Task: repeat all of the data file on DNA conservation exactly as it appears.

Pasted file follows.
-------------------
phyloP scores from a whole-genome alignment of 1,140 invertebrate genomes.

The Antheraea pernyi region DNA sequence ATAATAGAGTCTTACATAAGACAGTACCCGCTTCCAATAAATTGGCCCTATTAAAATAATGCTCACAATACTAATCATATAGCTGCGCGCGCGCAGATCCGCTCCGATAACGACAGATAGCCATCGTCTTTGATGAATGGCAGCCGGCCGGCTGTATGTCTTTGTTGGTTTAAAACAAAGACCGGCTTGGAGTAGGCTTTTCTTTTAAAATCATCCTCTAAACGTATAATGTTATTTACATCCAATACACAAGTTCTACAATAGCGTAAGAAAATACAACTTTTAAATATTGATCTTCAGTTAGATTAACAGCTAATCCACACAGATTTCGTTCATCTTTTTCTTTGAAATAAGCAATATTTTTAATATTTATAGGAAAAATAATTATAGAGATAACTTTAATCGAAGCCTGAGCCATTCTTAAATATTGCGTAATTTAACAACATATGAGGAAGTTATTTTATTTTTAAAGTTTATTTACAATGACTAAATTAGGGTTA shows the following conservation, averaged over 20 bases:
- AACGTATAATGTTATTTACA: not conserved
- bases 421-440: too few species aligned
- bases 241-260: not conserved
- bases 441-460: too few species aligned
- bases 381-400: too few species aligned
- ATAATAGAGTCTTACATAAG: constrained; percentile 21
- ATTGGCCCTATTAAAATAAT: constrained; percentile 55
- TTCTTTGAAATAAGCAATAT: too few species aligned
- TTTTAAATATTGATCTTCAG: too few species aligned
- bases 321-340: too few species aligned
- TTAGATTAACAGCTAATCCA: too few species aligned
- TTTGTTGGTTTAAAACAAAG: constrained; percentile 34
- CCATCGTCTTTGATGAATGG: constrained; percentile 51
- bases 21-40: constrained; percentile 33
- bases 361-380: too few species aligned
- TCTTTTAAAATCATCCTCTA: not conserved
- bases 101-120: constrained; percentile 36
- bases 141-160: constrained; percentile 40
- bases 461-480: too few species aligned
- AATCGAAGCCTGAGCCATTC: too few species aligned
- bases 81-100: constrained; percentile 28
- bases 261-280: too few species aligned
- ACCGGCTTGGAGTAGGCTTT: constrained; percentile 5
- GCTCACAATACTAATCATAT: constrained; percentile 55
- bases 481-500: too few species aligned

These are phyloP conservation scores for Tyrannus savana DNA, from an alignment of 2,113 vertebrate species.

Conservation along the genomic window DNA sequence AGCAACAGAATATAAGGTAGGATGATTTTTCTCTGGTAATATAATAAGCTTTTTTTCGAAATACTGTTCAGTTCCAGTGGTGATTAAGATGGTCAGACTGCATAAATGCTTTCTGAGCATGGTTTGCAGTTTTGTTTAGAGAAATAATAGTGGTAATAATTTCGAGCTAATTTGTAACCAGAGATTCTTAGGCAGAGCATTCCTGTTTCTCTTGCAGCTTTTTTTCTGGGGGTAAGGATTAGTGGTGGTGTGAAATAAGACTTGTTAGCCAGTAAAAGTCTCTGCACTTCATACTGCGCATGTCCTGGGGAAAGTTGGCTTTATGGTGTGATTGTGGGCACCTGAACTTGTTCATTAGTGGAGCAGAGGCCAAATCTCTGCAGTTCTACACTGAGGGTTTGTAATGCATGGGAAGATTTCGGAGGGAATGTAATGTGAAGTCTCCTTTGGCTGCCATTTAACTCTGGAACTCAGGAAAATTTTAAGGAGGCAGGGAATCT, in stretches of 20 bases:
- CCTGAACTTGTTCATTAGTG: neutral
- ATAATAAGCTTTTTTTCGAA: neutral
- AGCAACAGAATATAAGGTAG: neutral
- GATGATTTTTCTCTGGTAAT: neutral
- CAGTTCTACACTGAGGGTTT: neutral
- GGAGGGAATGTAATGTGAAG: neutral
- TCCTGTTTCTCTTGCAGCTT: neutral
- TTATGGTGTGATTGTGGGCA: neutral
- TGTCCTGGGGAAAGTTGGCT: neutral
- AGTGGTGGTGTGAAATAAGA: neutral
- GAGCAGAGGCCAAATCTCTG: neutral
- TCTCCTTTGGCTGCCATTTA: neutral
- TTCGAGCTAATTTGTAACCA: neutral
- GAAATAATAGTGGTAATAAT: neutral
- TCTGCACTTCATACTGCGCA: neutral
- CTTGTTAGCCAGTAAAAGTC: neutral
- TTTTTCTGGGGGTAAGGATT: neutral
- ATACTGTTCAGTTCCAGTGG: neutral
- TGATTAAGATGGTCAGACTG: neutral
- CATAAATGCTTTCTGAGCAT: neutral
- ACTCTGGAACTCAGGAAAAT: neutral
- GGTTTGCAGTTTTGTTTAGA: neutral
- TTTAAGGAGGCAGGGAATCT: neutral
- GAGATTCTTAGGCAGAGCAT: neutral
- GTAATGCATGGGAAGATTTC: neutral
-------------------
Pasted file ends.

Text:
phyloP scores from a whole-genome alignment of 1,140 invertebrate genomes.

The Antheraea pernyi region DNA sequence ATAATAGAGTCTTACATAAGACAGTACCCGCTTCCAATAAATTGGCCCTATTAAAATAATGCTCACAATACTAATCATATAGCTGCGCGCGCGCAGATCCGCTCCGATAACGACAGATAGCCATCGTCTTTGATGAATGGCAGCCGGCCGGCTGTATGTCTTTGTTGGTTTAAAACAAAGACCGGCTTGGAGTAGGCTTTTCTTTTAAAATCATCCTCTAAACGTATAATGTTATTTACATCCAATACACAAGTTCTACAATAGCGTAAGAAAATACAACTTTTAAATATTGATCTTCAGTTAGATTAACAGCTAATCCACACAGATTTCGTTCATCTTTTTCTTTGAAATAAGCAATATTTTTAATATTTATAGGAAAAATAATTATAGAGATAACTTTAATCGAAGCCTGAGCCATTCTTAAATATTGCGTAATTTAACAACATATGAGGAAGTTATTTTATTTTTAAAGTTTATTTACAATGACTAAATTAGGGTTA shows the following conservation, averaged over 20 bases:
- AACGTATAATGTTATTTACA: not conserved
- bases 421-440: too few species aligned
- bases 241-260: not conserved
- bases 441-460: too few species aligned
- bases 381-400: too few species aligned
- ATAATAGAGTCTTACATAAG: constrained; percentile 21
- ATTGGCCCTATTAAAATAAT: constrained; percentile 55
- TTCTTTGAAATAAGCAATAT: too few species aligned
- TTTTAAATATTGATCTTCAG: too few species aligned
- bases 321-340: too few species aligned
- TTAGATTAACAGCTAATCCA: too few species aligned
- TTTGTTGGTTTAAAACAAAG: constrained; percentile 34
- CCATCGTCTTTGATGAATGG: constrained; percentile 51
- bases 21-40: constrained; percentile 33
- bases 361-380: too few species aligned
- TCTTTTAAAATCATCCTCTA: not conserved
- bases 101-120: constrained; percentile 36
- bases 141-160: constrained; percentile 40
- bases 461-480: too few species aligned
- AATCGAAGCCTGAGCCATTC: too few species aligned
- bases 81-100: constrained; percentile 28
- bases 261-280: too few species aligned
- ACCGGCTTGGAGTAGGCTTT: constrained; percentile 5
- GCTCACAATACTAATCATAT: constrained; percentile 55
- bases 481-500: too few species aligned

These are phyloP conservation scores for Tyrannus savana DNA, from an alignment of 2,113 vertebrate species.

Conservation along the genomic window DNA sequence AGCAACAGAATATAAGGTAGGATGATTTTTCTCTGGTAATATAATAAGCTTTTTTTCGAAATACTGTTCAGTTCCAGTGGTGATTAAGATGGTCAGACTGCATAAATGCTTTCTGAGCATGGTTTGCAGTTTTGTTTAGAGAAATAATAGTGGTAATAATTTCGAGCTAATTTGTAACCAGAGATTCTTAGGCAGAGCATTCCTGTTTCTCTTGCAGCTTTTTTTCTGGGGGTAAGGATTAGTGGTGGTGTGAAATAAGACTTGTTAGCCAGTAAAAGTCTCTGCACTTCATACTGCGCATGTCCTGGGGAAAGTTGGCTTTATGGTGTGATTGTGGGCACCTGAACTTGTTCATTAGTGGAGCAGAGGCCAAATCTCTGCAGTTCTACACTGAGGGTTTGTAATGCATGGGAAGATTTCGGAGGGAATGTAATGTGAAGTCTCCTTTGGCTGCCATTTAACTCTGGAACTCAGGAAAATTTTAAGGAGGCAGGGAATCT, in stretches of 20 bases:
- CCTGAACTTGTTCATTAGTG: neutral
- ATAATAAGCTTTTTTTCGAA: neutral
- AGCAACAGAATATAAGGTAG: neutral
- GATGATTTTTCTCTGGTAAT: neutral
- CAGTTCTACACTGAGGGTTT: neutral
- GGAGGGAATGTAATGTGAAG: neutral
- TCCTGTTTCTCTTGCAGCTT: neutral
- TTATGGTGTGATTGTGGGCA: neutral
- TGTCCTGGGGAAAGTTGGCT: neutral
- AGTGGTGGTGTGAAATAAGA: neutral
- GAGCAGAGGCCAAATCTCTG: neutral
- TCTCCTTTGGCTGCCATTTA: neutral
- TTCGAGCTAATTTGTAACCA: neutral
- GAAATAATAGTGGTAATAAT: neutral
- TCTGCACTTCATACTGCGCA: neutral
- CTTGTTAGCCAGTAAAAGTC: neutral
- TTTTTCTGGGGGTAAGGATT: neutral
- ATACTGTTCAGTTCCAGTGG: neutral
- TGATTAAGATGGTCAGACTG: neutral
- CATAAATGCTTTCTGAGCAT: neutral
- ACTCTGGAACTCAGGAAAAT: neutral
- GGTTTGCAGTTTTGTTTAGA: neutral
- TTTAAGGAGGCAGGGAATCT: neutral
- GAGATTCTTAGGCAGAGCAT: neutral
- GTAATGCATGGGAAGATTTC: neutral